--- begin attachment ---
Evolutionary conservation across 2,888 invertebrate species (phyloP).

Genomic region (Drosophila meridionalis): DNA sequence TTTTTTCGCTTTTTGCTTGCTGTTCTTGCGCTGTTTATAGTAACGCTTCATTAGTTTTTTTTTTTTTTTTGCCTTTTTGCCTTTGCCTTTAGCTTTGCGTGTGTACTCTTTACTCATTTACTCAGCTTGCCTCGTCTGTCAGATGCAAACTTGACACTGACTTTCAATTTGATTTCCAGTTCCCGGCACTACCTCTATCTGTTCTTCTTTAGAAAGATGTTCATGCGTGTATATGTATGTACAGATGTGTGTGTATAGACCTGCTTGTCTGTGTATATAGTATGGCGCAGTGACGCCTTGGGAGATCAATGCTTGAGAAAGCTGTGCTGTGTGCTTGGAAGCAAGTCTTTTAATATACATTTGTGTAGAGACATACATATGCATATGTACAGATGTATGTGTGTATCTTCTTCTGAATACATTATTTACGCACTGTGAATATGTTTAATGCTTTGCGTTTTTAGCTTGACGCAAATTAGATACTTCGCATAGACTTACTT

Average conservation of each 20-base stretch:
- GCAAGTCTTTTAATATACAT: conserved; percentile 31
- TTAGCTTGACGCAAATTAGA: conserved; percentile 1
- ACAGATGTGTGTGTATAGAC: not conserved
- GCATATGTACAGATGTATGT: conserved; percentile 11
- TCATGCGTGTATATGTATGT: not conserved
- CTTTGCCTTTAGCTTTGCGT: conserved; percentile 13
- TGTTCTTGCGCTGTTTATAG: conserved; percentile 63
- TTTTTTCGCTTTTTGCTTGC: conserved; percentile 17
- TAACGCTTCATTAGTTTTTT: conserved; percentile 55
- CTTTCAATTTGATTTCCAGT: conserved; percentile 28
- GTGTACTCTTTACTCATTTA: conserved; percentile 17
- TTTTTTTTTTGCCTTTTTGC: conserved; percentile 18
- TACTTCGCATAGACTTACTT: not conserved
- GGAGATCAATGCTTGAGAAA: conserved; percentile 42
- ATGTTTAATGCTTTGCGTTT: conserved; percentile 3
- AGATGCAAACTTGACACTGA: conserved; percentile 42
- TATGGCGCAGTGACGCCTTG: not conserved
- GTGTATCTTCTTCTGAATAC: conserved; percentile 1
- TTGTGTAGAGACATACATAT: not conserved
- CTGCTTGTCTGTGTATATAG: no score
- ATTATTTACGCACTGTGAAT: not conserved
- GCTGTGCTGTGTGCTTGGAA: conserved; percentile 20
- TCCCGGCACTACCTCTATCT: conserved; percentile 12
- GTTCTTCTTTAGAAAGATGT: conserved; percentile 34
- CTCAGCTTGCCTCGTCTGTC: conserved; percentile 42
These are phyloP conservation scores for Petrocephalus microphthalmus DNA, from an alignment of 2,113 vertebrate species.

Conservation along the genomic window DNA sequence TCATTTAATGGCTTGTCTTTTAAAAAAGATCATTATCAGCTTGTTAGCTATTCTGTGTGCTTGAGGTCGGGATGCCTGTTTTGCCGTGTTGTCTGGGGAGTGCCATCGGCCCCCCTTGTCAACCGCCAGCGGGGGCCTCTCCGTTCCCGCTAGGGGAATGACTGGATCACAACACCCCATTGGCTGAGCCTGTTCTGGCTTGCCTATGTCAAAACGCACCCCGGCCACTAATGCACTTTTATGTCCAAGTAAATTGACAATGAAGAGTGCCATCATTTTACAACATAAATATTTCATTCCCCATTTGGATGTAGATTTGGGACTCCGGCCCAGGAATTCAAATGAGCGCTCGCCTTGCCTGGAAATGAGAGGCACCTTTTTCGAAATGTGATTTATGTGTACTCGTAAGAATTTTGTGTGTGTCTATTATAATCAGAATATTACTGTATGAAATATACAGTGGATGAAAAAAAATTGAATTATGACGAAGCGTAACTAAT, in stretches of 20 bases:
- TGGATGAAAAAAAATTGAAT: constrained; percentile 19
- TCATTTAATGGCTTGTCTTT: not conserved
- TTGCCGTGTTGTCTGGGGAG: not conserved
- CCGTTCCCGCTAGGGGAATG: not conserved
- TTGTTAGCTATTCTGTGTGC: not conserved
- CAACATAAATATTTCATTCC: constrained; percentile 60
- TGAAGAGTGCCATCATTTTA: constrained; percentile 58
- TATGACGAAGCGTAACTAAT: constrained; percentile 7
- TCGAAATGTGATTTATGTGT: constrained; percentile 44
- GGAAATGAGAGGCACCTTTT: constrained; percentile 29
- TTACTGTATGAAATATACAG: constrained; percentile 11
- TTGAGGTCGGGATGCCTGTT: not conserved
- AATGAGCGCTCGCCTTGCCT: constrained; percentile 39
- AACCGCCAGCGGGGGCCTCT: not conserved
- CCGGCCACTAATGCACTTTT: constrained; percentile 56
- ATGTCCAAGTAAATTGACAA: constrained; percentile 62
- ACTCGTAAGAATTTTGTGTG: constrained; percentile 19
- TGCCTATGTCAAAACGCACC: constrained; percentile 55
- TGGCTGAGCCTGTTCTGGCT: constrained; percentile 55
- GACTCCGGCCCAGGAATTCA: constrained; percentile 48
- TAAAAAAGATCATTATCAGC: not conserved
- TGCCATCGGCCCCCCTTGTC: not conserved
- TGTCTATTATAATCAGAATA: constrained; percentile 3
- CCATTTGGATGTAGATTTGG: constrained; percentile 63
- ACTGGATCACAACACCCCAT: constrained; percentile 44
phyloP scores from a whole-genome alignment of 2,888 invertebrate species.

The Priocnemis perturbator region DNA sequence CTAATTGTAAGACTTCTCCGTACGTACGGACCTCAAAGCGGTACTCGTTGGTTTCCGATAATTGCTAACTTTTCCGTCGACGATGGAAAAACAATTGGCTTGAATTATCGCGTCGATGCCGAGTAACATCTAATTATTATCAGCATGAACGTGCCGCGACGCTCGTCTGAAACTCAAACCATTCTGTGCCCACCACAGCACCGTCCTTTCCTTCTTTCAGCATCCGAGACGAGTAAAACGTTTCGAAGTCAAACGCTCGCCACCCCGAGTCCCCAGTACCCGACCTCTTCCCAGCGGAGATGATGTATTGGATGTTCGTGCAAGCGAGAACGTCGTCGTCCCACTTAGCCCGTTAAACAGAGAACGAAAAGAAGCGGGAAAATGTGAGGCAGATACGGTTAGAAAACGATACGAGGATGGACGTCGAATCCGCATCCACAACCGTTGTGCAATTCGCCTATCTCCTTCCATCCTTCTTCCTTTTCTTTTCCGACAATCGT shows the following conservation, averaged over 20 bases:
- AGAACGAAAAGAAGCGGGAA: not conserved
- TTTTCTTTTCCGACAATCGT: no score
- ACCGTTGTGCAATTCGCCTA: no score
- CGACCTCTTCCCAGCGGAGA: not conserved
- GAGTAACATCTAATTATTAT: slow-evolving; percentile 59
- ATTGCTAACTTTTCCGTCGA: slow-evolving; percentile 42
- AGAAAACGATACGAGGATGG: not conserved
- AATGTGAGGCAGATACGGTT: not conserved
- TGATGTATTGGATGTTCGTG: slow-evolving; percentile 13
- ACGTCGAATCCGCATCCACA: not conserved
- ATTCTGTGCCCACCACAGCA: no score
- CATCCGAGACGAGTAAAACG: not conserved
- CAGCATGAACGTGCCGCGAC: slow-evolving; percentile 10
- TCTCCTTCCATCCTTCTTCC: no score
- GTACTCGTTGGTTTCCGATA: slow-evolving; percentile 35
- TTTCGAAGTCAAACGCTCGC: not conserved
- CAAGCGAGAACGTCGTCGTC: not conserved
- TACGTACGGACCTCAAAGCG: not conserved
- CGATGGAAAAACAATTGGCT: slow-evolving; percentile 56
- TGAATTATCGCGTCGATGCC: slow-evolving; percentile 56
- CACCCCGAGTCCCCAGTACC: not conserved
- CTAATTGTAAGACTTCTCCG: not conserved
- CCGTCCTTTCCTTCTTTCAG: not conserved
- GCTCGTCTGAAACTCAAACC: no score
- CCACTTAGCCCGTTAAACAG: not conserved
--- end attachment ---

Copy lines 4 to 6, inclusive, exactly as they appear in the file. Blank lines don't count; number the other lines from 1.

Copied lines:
- GCAAGTCTTTTAATATACAT: conserved; percentile 31
- TTAGCTTGACGCAAATTAGA: conserved; percentile 1
- ACAGATGTGTGTGTATAGAC: not conserved